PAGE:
And to show that it was not all eating and drinking, the photo below shows Peter Waters G3oJV operating our Elecraft station on 10m which coincided with the ARRL 10m contest.
It was a great time and we will surely do it again next year. Peter G3OJV
Keep On Demonstrating December 21st, 2013
It is good to see that 10m has been performing well again. It was the same around this time last year.
I was operating our club station G0PEP, last Saturday and this coincided with the ARRL 10m contest. The band was bursting with activity and some onlookers were very impressed with the way I was working one station after another. Enough to ask some questions about the hobby. There is nothing better than hearing stations from all over the world to demonstrate the hobby. But this level of activity is not always available for public demonstration. Her at W&S we are fortunate in having a 3 element Yagi at 50ft, and this certainly helps.
But sometimes the bands are noises and have little activity. This is certainly not the best way to demonstrate ham radio. But that is the nature of the hobby. And clubs around the UK should continue to operate demonstration stations because there is no doubt that it attracts attention of the passing public and can be the trigger for newcomers to the hobby. Peter G3OJV.
Apple Fusion Drive Problem – Even More December 19th, 2013
And even a few more thoughts on the Fusion drive that has been causing me some initial problems.
It is generally accepted for music DAW setups, that an external drive be added to the system. This is because the hard drive head can only read or write at any one time. It can’t to both. So if a separate hard drive is employed this somewhat reduces the load on the system. So an extra drive is not a bad idea. You cannot get away from the fact that all this work has resulted from the inability of a Fusion drive to handle audio correctly. Or perhaps we should say that the setup in the current Apple PCs does not permit external audio operation. Another possibility is to partition the Fusion drive so that either the data files or the program and data files, are installed in the new partition. This would in effect bypass the SSD section. One point to consider is that as the Apple hard drive is only 5400rpm, it might be better to stick to an external 7200rpm drive connected via Thunderbolt.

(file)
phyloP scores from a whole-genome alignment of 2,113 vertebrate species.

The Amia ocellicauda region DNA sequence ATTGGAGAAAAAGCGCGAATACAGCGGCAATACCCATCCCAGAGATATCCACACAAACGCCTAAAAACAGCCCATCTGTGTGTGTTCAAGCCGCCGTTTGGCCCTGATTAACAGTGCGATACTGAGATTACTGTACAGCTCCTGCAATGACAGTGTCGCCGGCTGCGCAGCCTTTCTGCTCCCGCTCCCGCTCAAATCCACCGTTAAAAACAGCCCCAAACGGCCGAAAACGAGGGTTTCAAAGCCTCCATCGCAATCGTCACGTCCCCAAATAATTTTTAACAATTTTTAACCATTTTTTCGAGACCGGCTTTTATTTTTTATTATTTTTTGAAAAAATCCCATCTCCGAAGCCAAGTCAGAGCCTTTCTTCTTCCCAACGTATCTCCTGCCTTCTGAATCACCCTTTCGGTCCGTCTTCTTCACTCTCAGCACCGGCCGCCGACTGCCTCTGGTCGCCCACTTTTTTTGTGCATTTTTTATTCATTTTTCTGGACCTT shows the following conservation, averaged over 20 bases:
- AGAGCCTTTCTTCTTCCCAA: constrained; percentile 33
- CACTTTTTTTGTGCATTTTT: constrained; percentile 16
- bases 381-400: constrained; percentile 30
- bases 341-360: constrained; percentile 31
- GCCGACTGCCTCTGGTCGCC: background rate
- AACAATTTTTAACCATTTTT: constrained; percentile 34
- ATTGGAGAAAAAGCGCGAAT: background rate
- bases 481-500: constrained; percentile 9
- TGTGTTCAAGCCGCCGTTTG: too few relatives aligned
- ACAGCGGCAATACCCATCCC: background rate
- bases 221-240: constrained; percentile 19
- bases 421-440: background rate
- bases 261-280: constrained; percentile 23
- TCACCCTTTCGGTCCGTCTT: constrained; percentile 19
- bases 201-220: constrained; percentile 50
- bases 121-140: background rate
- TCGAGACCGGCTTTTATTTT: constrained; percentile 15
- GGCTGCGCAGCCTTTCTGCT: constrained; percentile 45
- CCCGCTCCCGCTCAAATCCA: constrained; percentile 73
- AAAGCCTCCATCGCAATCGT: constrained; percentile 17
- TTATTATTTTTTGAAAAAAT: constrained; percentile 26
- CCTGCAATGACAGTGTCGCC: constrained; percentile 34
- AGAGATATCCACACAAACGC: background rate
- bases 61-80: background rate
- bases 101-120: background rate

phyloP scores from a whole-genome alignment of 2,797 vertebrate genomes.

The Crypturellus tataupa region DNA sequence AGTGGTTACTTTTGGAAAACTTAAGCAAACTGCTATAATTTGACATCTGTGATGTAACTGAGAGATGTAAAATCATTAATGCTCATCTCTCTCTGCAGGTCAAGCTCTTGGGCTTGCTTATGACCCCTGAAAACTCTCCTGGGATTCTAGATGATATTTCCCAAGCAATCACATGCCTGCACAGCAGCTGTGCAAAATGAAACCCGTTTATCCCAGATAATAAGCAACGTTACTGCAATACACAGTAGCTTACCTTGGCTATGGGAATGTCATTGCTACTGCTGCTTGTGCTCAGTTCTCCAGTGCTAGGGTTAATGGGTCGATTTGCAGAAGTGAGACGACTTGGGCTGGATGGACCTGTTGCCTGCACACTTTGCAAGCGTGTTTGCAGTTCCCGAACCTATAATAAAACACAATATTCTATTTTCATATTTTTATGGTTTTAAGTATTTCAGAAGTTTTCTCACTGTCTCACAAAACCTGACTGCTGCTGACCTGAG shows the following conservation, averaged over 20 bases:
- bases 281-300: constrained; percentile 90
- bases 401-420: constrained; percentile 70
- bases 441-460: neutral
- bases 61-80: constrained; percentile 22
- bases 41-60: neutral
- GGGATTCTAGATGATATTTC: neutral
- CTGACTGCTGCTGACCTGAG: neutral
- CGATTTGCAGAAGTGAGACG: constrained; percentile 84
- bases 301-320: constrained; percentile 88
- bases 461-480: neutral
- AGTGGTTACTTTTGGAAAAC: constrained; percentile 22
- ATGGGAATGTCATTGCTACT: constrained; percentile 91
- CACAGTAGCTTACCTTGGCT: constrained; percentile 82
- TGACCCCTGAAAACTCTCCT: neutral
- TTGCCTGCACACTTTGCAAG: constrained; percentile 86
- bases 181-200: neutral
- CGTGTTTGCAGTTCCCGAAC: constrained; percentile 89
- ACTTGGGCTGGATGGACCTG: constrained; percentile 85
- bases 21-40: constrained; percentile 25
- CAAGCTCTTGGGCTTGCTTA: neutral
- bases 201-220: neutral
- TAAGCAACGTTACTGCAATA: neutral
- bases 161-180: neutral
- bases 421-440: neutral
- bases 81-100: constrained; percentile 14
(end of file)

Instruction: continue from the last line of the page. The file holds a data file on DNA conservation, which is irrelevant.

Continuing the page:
If I have any other bright ideas I will let you know. Peter G3OJV
Apple Fusion Drive – More Progress December 19th, 2013
Having spent a little more time on the Appple Fusion drive problem, I have been testing another way of working that is showing promising results.
I have placed a short cut on the main desktop, to the Logic application I had installed on my external hard drive. (This was done using Carbon Copy a few days ago). The disc is a Lacie Thunderbolt drive. Then I open the iMac as normal using its internal Fusion drive, but open the music program that is installed on the external Thunderbolt drive. So far this seems to retain the speed of the Fusion drive, whilst avoiding any audio break up. Today I have left Logic running on a loop for about two hours. There is no sign of any audio break up. I have also now installed iTunes on the external drive, and again this seems to run just fine.
This current setup now lets me use the iMac for running most of my programs from the Fusion drive, whilst at the same time the short cuts to iTunes and Logic Pro X automatically boots up these two music based programs from the external drive.
It’s still a work around, but is the best option so far. In fact, many computer musicians and composers use external drives anyway for storing files. So perhaps this is not so much of an inconvenience as it would first appear. Peter G3OJV